- 2. Thomas V, Hock SK, Leng YP (1981) Seroepidemiology of malaria: age-specific pattern of Plasmodium falciparum antibody, parasite and spleen rates among children in an endemic area in peninsular Malaysia. Trop Doct 11: 149–154.
- 3. Brabin L, Brabin BJ, van der Kaay HJ (1988) High and low spleen rates distinguish two populations of women living under the same malaria endemic conditions in Madang, Papua, New Guinea. Trans R Soc Trop Med Hyg 82: 671–676.
- 4. Hay SI, Smith DL, Snow RW (2008) Measuring malaria endemicity from intense to interrupted transmission. Lancet Infect Dis 8: 369–378.
- 5. Chaves LF, Taleo G, Kalkoa M, Kaneko A (2011) Spleen rates in children: an old and new surveillance tool for malaria elimination initiatives in island settings. Trans R Soc Trop Med Hyg 105: 226–231.
- 6. Gupta BK, Sharma K, Nayak KC, Agrawal TD, Binani A, et al. (2010) A case series of splenic infarction during acute malaria in northwest Rajasthan, India. Trans R Soc Trop Med Hyg 104: 81–83.
- 7. Imbert P, Buffet P, Ficko C, Rapp C (2010) Left upper quadrant abdominal pain in malaria: suspect pathological splenic rupture first. Trans R Soc Trop Med Hyg 104: 628.
- 8. Kim EM, Cho HJ, Cho CR, Kwak YG, Kim MY, et al. (2010) Abdominal computed tomography findings of malaria infection with plasmodium vivax. Am J Trop Med Hyg 83: 1202–1205.
- 9. Imbert P, Rapp C, Buffet PA (2009) Pathological rupture of the spleen in malaria: analysis of 55 cases (1958–2008). Travel Med Infect Dis 7: 147–159.
- 10. Bernabeu M, Lopez FJ, Ferrer M, Martin-Jaular L, Razaname A, et al. (2011) Functional analysis of Plasmodium vivax VIR proteins reveals different subcellular localizations and cytoadherence to the ICAM-1 endothelial receptor. Cell Microbiol 14: 386–400.
- 11. Engwerda CR, Beattie L, Amante FH (2005) The importance of the spleen in malaria. Trends Parasitol 21: 75–80.
- 12. Del Portillo HA, Ferrer M, Brugat T, Martin-Jaular L, Langhorne J, et al. (2012) The role of the spleen in malaria. Cell Microbiol 14: 343–355.
- 13. Buffet PA, Safeukui I, Deplaine G, Brousse V, Prendki V, et al. (2011) The pathogenesis of Plasmodium falciparum malaria in humans: insights from splenic physiology. Blood 117: 381–392.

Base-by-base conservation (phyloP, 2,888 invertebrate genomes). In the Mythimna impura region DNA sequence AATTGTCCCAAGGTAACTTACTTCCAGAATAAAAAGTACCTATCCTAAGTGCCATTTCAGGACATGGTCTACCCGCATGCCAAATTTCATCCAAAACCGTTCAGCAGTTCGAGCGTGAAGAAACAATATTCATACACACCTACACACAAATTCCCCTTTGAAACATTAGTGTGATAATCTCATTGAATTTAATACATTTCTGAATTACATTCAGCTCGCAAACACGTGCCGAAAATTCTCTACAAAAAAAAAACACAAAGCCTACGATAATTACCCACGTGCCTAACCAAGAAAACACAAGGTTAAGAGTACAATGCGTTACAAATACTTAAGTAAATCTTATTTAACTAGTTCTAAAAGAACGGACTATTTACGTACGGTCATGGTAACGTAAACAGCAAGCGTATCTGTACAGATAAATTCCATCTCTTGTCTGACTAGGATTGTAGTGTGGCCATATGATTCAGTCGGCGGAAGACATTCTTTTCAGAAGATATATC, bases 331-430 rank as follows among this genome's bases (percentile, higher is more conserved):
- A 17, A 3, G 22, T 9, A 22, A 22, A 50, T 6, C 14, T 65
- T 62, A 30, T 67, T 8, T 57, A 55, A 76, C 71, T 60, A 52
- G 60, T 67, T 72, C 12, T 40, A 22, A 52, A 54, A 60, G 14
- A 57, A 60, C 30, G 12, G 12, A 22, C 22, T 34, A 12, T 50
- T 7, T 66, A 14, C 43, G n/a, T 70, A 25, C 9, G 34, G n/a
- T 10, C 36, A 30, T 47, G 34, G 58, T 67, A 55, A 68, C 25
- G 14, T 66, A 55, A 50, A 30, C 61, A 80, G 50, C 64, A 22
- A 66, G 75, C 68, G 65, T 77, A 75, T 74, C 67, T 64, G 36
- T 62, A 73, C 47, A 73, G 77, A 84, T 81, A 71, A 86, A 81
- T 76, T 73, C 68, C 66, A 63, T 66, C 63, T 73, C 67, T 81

- 14. Urban BC, Hien TT, Day NP, Phu NH, Roberts R, et al. (2005) Fatal Plasmodium falciparum malaria causes specific patterns of splenic architectural disorganization. Infect Immun 73: 1986–1994.
- 15. Lubitz JM (1949) Pathology of the ruptured spleen in acute vivax malaria. Blood 4: 1168–1176.
- 16. Mokashi AJ, Shirahatti RG, Prabhu SK, Vagholkar KR (1992) Pathological rupture of malarial spleen. J Postgrad Med 38: 141–142.
- 17. Bidegain F, Berry A, Alvarez M, Verhille O, Huguet F, et al. (2005) Acute Plasmodium falciparum malaria following splenectomy for suspected lymphoma in 2 patients. Clin Infect Dis 40: e97–e100.
- 18. Cohen S, Mc GI, Carrington S (1961) Gamma-globulin and acquired immunity to human malaria. Nature 192: 733–737.
- 19. Sabchareon A, Burnouf T, Ouattara D, Attanath P, Bouharoun-Tayoun H, et al. (1991) Parasitologic and clinical human response to immunoglobulin administration in falciparum malaria. Am J Trop Med Hyg 45: 297–308.
- 20. MacLennan IC, Toellner KM, Cunningham AF, Serre K, Sze DM, et al. (2003) Extrafollicular antibody responses. Immunol Rev 194: 8–18.
- 21. Achtman AH, Khan M, MacLennan IC, Langhorne J (2003) Plasmodium chabaudi chabaudi infection in mice induces strong B cell responses and striking but temporary changes in splenic cell distribution. J Immunol 171: 317–324.
- 22. Racine R, Chatterjee M, Winslow GM (2008) CD11c expression identifies a population of extrafollicular antigen-specific splenic plasmablasts responsible for CD4 T-independent antibody responses during intracellular bacterial infection. J Immunol 181: 1375–1385.
- 23. Martin-Jaular L, Ferrer M, Calvo M, Rosanas-Urgell A, Kalko S, et al. (2011) Strain-specific spleen remodelling in Plasmodium yoelii infections in Balb/c mice facilitates adherence and spleen macrophage-clearance escape. Cell Microbiol 13: 109–122.
- 24. Carvalho BO, Lopes SC, Nogueira PA, Orlandi PP, Bargieri DY, et al. (2010) On the cytoadhesion of Plasmodium vivax-infected erythrocytes. J Infect Dis 202: 638–647.
- 25. Chotivanich K, Udomsangpetch R, Suwanarusk R, Pukrittayakamee S, Wilairatana P, et al. (2012) Plasmodium vivax adherence to placental glycosaminoglycans. PLoS ONE 7: e34509 .
- 26. Lacerda MV, Fragoso SC, Alecrim MG, Alexandre MA, Magalhaes BM, et al. (2012) Postmortem characterization of patients with clinical diagnosis of plasmodium vivax malaria: to what extent does this parasite kill? Clin Infect Dis 55: e67–e74.
- 27. Biswas J, Fogla R, Srinivasan P, Narayan S, Haranath K, et al. (1996) Ocular malaria. A clinical and histopathologic study. Ophthalmology 103: 1471–1475.